The chairman of the House Intelligence Committee on Wednesday told the White House and the public that he unearthed information that intelligence officials may have improperly spread information about President Donald Trump and his transition team.Joel Pollak at Breitbart News explains:
Rep. Devin Nunes (R-Calif.) told reporters on Capitol Hill that “details with little or no apparent intelligence value were widely disseminated in intelligence reports.”
Typically when intelligence agents pick up incidental communications involving Americans while they are conducting surveillance of foreign targets, the identities of those citizens are disguised in reports in order to protect their privacy. Nunes said the names of Trump and members of his transition team following the 2016 election, however, were “unmasked” in those reports. [...]
“The unmasking really bothers me,” he said. “There has to be a reason for the unmasking.”
Much of that had been suspected, on the basis of mainstream media reports, but Rep. Nunes reported something new: that the surveillance did not involve the ongoing Federal Bureau of Investigation (FBI) inquiry into Russia’s alleged involvement in the 2016 presidential election. Indeed, none of the surveillance had intelligence value, he said.John Hinderaker of Power Line observes:
“I believe it was all done legally,” Nunes told a press conference. The question, he said, was why names of those swept up in the surveillance had been leaked. The collection of the intelligence appeared to have been legal, but the leaking may have been illegal.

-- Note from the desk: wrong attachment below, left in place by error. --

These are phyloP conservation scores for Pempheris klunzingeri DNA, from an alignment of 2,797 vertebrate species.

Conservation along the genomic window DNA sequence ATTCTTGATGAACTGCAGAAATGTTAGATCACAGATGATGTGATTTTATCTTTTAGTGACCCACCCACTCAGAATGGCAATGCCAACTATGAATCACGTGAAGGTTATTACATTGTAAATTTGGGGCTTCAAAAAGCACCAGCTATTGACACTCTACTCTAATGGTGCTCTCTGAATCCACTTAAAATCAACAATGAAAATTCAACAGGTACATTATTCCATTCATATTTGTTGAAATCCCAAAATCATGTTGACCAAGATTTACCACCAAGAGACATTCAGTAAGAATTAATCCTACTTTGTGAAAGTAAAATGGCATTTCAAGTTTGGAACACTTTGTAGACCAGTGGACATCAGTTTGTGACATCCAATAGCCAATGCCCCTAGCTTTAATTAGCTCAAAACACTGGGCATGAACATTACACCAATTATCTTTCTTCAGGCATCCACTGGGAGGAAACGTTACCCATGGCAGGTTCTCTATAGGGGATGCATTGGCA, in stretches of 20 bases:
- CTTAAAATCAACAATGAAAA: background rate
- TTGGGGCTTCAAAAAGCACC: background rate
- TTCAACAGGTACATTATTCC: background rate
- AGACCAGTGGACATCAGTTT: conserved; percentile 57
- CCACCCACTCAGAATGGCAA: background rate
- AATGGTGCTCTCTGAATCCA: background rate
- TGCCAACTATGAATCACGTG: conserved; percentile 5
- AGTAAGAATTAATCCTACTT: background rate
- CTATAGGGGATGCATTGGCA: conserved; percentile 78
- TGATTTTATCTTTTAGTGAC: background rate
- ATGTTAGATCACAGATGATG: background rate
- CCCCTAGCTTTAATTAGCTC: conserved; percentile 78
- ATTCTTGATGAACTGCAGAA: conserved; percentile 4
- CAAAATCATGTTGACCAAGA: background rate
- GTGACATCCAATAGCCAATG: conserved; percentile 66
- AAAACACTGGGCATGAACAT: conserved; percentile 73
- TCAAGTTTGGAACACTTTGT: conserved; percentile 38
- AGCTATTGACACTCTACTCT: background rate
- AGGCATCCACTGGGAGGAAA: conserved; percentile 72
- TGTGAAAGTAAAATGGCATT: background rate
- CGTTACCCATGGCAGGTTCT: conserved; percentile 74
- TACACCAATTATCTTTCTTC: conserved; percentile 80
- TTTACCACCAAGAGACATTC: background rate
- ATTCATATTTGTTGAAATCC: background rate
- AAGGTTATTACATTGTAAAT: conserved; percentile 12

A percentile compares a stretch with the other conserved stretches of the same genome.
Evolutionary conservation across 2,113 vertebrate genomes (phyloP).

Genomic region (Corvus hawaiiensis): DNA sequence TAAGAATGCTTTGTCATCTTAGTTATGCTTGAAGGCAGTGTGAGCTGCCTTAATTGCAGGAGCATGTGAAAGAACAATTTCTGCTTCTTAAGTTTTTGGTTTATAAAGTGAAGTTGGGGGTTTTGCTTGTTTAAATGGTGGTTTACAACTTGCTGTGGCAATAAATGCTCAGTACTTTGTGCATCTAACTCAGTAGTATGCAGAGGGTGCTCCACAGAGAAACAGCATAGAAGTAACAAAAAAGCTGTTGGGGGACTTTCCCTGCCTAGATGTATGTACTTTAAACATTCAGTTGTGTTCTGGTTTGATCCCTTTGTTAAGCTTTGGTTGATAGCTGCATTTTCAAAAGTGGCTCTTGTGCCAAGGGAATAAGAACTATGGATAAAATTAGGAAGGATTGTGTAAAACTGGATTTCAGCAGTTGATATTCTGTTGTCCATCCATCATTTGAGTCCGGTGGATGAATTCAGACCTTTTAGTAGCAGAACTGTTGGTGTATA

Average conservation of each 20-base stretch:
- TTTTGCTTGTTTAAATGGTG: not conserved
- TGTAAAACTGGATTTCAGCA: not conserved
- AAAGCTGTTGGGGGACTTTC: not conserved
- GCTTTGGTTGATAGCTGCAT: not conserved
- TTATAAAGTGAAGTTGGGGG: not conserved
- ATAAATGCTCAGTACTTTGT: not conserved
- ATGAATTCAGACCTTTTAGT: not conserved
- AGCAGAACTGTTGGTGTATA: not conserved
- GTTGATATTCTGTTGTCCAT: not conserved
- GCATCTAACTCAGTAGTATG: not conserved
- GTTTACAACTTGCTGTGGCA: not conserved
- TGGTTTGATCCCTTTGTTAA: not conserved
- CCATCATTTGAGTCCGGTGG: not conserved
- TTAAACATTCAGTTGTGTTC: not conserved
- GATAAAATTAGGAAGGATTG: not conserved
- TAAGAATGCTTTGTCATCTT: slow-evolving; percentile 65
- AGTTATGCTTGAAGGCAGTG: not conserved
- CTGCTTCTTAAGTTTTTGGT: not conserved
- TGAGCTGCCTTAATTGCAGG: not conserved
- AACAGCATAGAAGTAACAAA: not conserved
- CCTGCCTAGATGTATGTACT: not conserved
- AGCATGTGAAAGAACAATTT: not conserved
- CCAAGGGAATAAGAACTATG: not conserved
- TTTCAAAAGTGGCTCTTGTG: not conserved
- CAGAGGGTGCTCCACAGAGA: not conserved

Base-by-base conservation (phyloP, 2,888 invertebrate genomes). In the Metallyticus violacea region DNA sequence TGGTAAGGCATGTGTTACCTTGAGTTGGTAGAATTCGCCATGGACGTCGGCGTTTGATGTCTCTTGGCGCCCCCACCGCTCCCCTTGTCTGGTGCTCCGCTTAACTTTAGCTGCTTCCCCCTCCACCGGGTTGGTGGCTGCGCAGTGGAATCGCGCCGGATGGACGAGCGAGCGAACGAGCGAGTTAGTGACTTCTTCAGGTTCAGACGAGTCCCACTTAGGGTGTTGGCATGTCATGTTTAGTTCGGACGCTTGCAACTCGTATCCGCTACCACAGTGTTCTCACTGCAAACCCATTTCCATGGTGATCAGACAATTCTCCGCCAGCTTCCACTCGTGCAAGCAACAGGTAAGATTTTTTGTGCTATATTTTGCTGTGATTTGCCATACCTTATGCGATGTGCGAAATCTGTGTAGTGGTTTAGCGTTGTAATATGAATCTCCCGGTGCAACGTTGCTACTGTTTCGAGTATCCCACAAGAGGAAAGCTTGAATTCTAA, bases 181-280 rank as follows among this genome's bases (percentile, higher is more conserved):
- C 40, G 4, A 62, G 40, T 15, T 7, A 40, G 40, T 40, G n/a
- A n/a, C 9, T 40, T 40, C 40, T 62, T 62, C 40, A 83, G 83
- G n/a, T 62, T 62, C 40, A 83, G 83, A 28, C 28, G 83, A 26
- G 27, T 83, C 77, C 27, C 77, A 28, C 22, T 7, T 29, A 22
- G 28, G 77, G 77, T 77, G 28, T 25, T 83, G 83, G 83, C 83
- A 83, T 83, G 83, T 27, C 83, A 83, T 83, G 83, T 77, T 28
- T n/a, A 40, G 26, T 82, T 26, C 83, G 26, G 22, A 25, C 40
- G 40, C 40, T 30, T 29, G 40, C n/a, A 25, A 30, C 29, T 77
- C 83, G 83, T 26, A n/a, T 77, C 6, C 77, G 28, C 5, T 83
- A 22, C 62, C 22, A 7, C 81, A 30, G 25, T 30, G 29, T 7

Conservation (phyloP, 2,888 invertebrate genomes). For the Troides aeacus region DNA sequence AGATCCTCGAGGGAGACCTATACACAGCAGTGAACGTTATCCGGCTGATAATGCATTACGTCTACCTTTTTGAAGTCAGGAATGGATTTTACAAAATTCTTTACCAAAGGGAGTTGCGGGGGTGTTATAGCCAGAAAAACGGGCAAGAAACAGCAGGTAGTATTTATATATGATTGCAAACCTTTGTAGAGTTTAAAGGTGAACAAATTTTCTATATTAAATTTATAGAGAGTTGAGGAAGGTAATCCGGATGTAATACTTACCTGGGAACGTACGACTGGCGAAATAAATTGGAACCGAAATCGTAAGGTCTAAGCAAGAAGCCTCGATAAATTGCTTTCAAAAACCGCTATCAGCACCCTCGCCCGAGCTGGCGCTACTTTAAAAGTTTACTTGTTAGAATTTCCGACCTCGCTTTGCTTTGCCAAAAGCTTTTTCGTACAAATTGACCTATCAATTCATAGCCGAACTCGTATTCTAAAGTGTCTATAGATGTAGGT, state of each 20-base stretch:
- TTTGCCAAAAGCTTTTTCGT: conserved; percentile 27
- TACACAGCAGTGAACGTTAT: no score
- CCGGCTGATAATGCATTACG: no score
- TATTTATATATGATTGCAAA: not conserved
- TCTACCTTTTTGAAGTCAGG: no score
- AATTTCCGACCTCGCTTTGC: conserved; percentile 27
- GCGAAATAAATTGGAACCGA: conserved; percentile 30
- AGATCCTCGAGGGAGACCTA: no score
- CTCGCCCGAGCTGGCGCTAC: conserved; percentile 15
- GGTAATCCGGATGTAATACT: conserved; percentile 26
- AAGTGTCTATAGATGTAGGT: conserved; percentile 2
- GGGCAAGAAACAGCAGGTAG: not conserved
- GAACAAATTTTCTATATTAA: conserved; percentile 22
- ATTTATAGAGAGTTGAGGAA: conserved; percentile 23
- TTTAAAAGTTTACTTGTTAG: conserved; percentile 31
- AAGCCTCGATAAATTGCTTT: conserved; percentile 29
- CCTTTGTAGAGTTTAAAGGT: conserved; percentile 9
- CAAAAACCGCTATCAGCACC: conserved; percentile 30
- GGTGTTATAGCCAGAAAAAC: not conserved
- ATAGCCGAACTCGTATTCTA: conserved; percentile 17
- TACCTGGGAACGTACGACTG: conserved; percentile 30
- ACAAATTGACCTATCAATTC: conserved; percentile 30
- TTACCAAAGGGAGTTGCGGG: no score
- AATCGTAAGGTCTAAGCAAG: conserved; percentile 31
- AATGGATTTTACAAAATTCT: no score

Most of the activity occurred during the transition period from November to January. Furthermore, Nunes said, he did not know whether phone calls — including phone calls involving Trump — were among the communications captured.
Does this mean that President Trump’s famous tweets were right all along? Not exactly. Trump claimed that the Obama administration had his “wires tapped” in Trump tower. That implies that he or his associates were targets of licit or illicit surveillance, whereas Nunes says the government was spying on someone else and picked up Trump team members’ communications only incidentally.
Of course, this doesn’t rule out the possibility that, apart from incidental communications, the FBI or someone else was specifically targeting associates of Donald Trump for surveillance.
Closer to the heart of the matter may be Nunes’s observation that the identities of Trump associates subject to such incidental surveillance were “widely disseminated.” This “unmasking” is a federal crime, as House members discussed with Comey and Rogers on Monday. So, while President Trump may have been wrong in believing that the Obama administration directed surveillance at him or his associates–the jury is still out on that question–he was certainly right to be angry about the fact that information reflecting badly on his associates, collected through apparently legal surveillance, was leaked to the press in an effort to damage his campaign or his administration.